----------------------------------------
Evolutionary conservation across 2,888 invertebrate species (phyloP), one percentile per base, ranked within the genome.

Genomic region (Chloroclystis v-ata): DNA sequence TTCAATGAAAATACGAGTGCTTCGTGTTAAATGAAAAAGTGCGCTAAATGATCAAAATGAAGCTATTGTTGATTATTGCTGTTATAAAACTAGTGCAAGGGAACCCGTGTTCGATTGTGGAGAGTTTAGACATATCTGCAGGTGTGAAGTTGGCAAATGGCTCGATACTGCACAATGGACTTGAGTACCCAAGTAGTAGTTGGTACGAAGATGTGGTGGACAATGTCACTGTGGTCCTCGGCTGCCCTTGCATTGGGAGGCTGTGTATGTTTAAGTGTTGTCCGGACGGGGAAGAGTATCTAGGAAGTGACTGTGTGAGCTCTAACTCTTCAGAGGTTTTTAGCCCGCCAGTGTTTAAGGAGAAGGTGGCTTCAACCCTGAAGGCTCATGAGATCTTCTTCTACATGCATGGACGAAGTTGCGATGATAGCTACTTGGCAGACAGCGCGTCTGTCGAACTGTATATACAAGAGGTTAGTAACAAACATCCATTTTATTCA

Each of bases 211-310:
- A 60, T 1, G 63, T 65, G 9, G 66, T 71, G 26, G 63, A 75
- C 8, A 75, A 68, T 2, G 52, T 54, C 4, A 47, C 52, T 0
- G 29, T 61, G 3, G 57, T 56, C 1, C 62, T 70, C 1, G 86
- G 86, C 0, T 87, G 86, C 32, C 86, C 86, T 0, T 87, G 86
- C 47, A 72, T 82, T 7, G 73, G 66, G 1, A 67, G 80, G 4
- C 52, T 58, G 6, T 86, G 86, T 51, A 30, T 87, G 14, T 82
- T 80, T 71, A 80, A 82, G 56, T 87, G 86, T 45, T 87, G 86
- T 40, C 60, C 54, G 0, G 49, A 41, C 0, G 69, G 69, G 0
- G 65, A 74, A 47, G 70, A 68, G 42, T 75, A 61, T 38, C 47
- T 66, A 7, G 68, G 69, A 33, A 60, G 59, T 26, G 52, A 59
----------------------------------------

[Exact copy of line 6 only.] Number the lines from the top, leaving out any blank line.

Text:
- G 29, T 61, G 3, G 57, T 56, C 1, C 62, T 70, C 1, G 86